Normal Parameters

There was a writers ‘shoot-out’ a few years ago, and the topic we had to write on was Sci Fi with a computer becoming sentient. The following story was my submission.

 

 

Normal Parameters

by JL Mo

 

The vibration I felt through my shoes was somehow familiar. Reaching up, I place my hand on the slight curve of her inner hull to try to identify the sensation. Bzzz. A count of ten and again, Bzzz. Rhythmic shivers gently pulsed through her. Something tugged at the back of my mind as I tried to reach a memory of a lesson, buried in layers of lessons from years gone.

I’ve been Captain of this antiquated shuttle since my demotion three months ago. In all fairness, she was a beauty in her day. Unfortunately, her day was long past. I don’t believe she should still be in service. However, all of her maintenance checks came back clean.

“Ensign Tadford. Status update, please.”

The young woman swiveled around on the squeaky, too small seat and declared, “All is working within normal parameters, sir.”

“Are you sure? Oxygen, power, engines, all read normal?”

“Aye, sir. Would you like a report sent to your intermail?”

“No, that won’t be necessary.”

“Is there anything specific you might like investigated, sir?”

I decline with a shake of my head. I’m not sure where to start with something so vague. The military, in their infinite wisdom, declared system engineers on board a shuttlecraft unnecessary. The manufacturer, AGN, claims there is no need for them. All monitoring, and minor repairs, could be performed by the crewmembers if necessary. Except for odd things like this. “Call Lieutenant Meyers to the bridge.”

“Aye, sir.”

 

The memory of a lesson from long ago danced just outside of total recall. What caused that damn vibration? I’d had so many professors at the academy I couldn’t remember them all. Their individual lessons were even more distant. This was something I should know.

This shuttle with its crew of three carrying a dozen passengers could fly fine without me. After my demotion, the route assignment turned out to be the worst of my punishment. I accepted losing rank from Major to Captain. My true hell lay in the monotonous shuttling of passengers from Earth, Sections Two through Five, all the way to Moon, Sections Eight through Eleven. The most uninteresting, mind numbing route to be had, and I am to fly this until retirement.

“Excuse me, Captain Casey. Lieutenant Meyers, as ordered.”

The formality on this shuttle still boggles my mind, but the others appreciate the military protocol. So, I deal with the uniforms, and the salutes and the posturing as if we were actually on a military mission. Well, I suppose we are, but it’s an AGN Class B Shuttle, for God’s sake! I return his salute, stifling my frustration.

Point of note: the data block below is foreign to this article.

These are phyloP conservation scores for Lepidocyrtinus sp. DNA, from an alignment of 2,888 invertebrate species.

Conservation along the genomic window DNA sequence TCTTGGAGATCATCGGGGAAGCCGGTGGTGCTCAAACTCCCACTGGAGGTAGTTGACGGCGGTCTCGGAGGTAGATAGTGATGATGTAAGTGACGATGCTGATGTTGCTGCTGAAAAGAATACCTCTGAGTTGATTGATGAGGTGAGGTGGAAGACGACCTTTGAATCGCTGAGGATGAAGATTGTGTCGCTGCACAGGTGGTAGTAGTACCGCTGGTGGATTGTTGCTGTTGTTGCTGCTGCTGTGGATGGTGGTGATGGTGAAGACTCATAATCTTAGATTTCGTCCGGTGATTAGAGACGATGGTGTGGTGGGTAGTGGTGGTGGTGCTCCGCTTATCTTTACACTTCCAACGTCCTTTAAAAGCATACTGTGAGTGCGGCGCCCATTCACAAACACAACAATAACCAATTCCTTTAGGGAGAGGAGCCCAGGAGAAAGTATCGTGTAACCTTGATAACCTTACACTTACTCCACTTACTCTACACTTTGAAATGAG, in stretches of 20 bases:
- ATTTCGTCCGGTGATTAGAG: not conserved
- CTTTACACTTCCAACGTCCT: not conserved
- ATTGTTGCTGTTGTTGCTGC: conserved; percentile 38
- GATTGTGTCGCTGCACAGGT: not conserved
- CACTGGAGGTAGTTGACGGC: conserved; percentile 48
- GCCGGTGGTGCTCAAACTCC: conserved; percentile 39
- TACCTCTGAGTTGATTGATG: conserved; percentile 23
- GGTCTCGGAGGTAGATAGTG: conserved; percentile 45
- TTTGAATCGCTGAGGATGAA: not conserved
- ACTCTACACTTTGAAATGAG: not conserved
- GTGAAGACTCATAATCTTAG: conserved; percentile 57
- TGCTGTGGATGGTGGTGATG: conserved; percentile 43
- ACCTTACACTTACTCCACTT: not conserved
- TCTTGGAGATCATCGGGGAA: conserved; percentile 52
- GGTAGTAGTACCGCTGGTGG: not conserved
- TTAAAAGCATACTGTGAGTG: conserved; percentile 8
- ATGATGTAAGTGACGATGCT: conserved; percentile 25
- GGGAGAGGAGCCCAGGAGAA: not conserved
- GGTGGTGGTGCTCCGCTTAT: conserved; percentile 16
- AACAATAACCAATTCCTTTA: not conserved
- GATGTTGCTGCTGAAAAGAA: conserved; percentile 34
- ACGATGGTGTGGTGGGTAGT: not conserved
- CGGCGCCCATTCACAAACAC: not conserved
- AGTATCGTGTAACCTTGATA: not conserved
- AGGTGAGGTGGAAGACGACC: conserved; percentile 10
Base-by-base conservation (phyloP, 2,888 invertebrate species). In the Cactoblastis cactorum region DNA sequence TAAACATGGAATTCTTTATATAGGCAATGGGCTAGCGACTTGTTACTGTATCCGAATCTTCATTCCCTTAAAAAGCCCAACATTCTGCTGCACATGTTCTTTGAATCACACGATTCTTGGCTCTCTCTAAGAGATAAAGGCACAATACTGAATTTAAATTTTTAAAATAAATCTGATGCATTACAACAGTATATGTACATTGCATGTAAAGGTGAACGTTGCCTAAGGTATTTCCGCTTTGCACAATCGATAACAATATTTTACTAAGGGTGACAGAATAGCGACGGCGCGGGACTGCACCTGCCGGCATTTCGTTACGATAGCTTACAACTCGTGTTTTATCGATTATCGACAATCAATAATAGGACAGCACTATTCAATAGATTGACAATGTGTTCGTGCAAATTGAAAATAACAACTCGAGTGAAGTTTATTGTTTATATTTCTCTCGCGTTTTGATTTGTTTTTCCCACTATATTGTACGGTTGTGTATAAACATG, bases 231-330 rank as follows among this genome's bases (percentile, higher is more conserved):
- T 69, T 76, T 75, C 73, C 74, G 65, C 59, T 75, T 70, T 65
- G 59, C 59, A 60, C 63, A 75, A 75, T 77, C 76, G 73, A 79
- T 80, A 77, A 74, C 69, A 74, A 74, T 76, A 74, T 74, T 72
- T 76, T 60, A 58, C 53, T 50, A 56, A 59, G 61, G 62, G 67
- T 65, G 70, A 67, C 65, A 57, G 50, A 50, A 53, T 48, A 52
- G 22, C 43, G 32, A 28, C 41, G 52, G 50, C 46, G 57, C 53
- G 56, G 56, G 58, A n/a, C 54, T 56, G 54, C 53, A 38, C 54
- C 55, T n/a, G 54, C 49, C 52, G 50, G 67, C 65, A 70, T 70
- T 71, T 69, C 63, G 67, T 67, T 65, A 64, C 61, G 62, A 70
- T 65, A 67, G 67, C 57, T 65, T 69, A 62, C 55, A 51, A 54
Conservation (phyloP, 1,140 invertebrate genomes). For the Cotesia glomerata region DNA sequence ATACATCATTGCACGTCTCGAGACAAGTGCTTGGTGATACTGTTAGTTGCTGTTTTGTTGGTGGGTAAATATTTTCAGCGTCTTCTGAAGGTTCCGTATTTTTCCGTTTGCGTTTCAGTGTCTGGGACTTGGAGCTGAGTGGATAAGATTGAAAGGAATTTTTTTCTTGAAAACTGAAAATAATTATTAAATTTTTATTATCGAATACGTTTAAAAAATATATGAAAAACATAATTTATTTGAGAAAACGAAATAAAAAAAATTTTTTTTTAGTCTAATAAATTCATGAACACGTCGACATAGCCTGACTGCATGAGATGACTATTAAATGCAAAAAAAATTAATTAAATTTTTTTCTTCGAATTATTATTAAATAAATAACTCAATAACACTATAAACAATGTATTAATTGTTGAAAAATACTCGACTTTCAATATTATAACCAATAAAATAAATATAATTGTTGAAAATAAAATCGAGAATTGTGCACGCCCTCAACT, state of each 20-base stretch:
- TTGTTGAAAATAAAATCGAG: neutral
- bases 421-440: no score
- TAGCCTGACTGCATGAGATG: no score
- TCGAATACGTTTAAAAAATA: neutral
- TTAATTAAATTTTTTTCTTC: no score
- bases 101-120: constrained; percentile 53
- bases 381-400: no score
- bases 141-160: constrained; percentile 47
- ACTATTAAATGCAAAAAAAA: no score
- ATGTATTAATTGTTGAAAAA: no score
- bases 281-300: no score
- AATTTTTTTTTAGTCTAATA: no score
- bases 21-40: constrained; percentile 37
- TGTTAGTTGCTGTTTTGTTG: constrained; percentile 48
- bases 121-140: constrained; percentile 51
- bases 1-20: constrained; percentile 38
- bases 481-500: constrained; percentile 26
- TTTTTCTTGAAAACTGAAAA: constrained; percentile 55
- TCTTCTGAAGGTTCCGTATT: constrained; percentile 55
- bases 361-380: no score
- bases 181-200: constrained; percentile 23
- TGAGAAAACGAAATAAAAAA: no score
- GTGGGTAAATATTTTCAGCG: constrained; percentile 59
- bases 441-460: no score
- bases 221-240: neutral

“At ease, Lieutenant. Tell me, have you noticed a pulse, an odd vibration, through the ship?”

“A vibration, sir?”

“Yes, Lieutenant. Here, put your hand right here.” I step away from the small patch of bare wall, one of the few areas not covered by instruments, pipes or wires, offering a direct touch to the inner hull. Meyers raises his hand and places his palm fully on the ship.

“No sir, I don’t feel anything.”

“It’s faint. Wait a moment longer.”

Dutifully, Meyers obeys. He lowers his head and closes his eyes, doing what he’s ordered to do with every ounce of concentration. His head jerks up with his eyes wide. “Shit! Captain!” Meyers glances at the ensign who swung around quickly in her chair. “Ensign Tadford! Has a flux been recorded by the Bosonic Gravitron Meter?”

“No, sir,” she answered calmly. “As I told the Captain, all is working within normal–”

She didn’t finish the sentence, as I roughly pushed her out of the way to get to the instrument panel. The lesson dodging my memory came back to me like a lightning flash. The AGN Shuttles were one of the first passenger ships built with the HB Artificial Gravity Field. In the preceding seventy-five years of use, not one failure had occurred. This would be the first on record. If we survived.

The instruments all gave normal readings. I scramble to the other consoles to check the back-up instruments. They all show the BGM working within parameters.

I spin to face Meyers. He had helped Tadford to her feet. The Lieutenant’s face had lost all color, while the Ensign appeared calm.

“Is there a problem, Captain?” Tadford asked with lips curled in a cruel curve. She watched my eyes as she reached into her pocket and slid out a recognized, much-hated black card depicting a hologram of the red planet. I froze. She was a member of MarSaver, a terrorist group responsible for thousands of deaths in their pursuit to ‘save Mars from man’.

“What have you done?” My voice sounded much calmer than I felt.

“What my people told me to do. Kill you.”

“You would kill yourself and all these innocent people, possibly Earth itself, to get to me?”

“Well worth the sacrifice!”